Book marks 150 years of Belville Presbyterian Church

Brian Cassells.
Brian Cassells.

BELVILLE Presbyterian Church, situated in the famous Montiaghs area of Lurgan, will shortly be celebrating its 150th anniversary, and a new book will be launched on Thursday, November 8 to mark the historic event, writes Brian Courtney.

The author, Brian Cassells is a leading authority on Ireland’s waterways, author of a book on Lough Neagh, co-author of another book on the River Bann, and past president of the Irish Inland Waterways Association.

Awarded the OBE in 2010 for his services to the Inland Waterways Association of Ireland, Brian is retired headmaster of King’s Park Primary School, Lurgan. He is a proud native of the famous Montiaghs area, situated close to his beloved Lough Neagh, where the Lurgan man grew up and attended primary school.

He still worships at Bellville Presbyterian Church and has written a fascinating and informative history of the 150-year-old church. Brian dedicates this book to the memory of his late parents.

In a foreword Dr Frank McCorry, fellow historian and long-term friend writes, “Brian has drawn on his abiding affection and respect for Bellville and its people, to write a book that captures the singular identity of a small compact and committed religious grouping that is at the heart of Christian worship in the early 21st century,”

The church and the adjoining graveyard are situated on the left hand side of the B2 Lurgan to Bannfoot road. It is situated in an area known as the Montiaghs in the townland of Derrytagh North, and in early Presbyterian records was referred to as the Montiaghs church.

During the Ulster Plantation of 1610 the land was granted to an English family from Nottingham, the Brownlows.

Much of the bog land has been dug for peat known locally as turf. Oak and fir tree trunks were plentiful and found buried in the bog.

This provided a lucrative supplementary income and was sold as fuel in Lurgan and Portadown. Occasionally butter, once stored in the cold peat in either a wooden container or wrapped in cloth, was found and was known as bog butter.

There was always a track left through the bogs to transport the turf. These tracks were known as ramparts or locally referred to as ‘rampers’. Many remain and are now surfaced and have become public roads.

The building of Bellville church and manse were commenced in 1862 as a direct result of the 1859 revival, being funded by two members of First Lurgan Presbyterian Church.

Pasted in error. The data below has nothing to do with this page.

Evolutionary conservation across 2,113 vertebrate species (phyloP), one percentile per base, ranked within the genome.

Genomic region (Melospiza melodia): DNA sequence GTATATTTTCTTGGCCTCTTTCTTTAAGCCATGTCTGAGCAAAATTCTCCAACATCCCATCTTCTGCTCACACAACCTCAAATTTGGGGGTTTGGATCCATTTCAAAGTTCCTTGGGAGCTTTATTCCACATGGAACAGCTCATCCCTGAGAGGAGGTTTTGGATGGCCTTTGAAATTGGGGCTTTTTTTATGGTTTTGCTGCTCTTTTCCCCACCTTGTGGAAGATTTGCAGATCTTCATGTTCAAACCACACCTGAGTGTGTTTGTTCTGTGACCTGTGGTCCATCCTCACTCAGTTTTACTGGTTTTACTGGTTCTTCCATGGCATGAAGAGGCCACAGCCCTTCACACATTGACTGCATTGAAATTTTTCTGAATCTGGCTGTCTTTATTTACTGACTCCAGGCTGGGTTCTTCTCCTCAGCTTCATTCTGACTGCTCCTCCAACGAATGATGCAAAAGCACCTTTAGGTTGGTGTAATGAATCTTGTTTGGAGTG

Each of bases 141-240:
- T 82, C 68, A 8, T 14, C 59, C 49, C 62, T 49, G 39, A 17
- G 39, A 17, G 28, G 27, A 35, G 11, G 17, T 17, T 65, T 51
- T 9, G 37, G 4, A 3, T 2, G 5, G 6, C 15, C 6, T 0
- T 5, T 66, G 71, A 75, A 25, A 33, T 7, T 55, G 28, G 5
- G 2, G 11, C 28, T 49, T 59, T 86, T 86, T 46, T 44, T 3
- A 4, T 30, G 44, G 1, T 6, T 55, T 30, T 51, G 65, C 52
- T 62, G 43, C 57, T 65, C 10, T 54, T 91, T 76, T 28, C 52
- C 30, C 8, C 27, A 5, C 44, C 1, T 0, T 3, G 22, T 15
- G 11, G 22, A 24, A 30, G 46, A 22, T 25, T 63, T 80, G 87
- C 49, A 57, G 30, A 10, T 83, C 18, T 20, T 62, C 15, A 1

Bellville church opened for public worship in June 1863. The Bells had originally been a Quaker family and were owners of a local Lurgan linen factory. They would have been heavily involved in the distribution of linen yarn to the local loom weavers.

The company of Thomas Bell and Company had a worldwide connection with offices in London, New York, San Francisco and Chicago.

The connection with the Bell family still exists in the form of a bequest where a sum of money was invested and in the past the interest paid for the Sunday school prizes.

It would appear that the site for the church building and adjoining graveyard were donated by Lord Lurgan, and this was typical of his generosity to the building of places of worship of all faiths.

The Rev John Hutchinson was the first minister to serve the new Bellville church, and he was in charge from 1863 until 1901.

The Assembly twinned Bellville with Waringstown Presbyterian Church, and on July 1, 1967, the Rev Cecil Craig took on the dual note.

The attendances at Bellville had been dwindling, but there was a great revival in the fortunes of the church, and Armagh Presbytery allowed the congregation to call on the Rev William Harshaw back for a second term.

Interest in the church was revived, suddenly Sunday morning attendances dramatically increased, other outreach activities were organised, quizzes, talks and local gospel singer Mary McKee, with her band the Genesis came for a musical outreach.

The church grounds are maintained voluntarily, and the congregation faces the challenge of replacing the existing roof, and carrying out repairs to the floor.

The book contains fascinating stories about members of the congregation down the years, as well as reminiscences about Sunday School excursions, picnics, and outings, and the history of the Montiaghs area.

The book is priced at £10 and can be ordered from Mervyn King, 29 Ardmore Road, Derryadd, Lurgan, BT66 6QP, telephone 028 3834 0128. Copies are also available from Newell’s newsagents, 4 Queen Street, Lurgan and Castle Hardware, 7 Market Street, Portadown.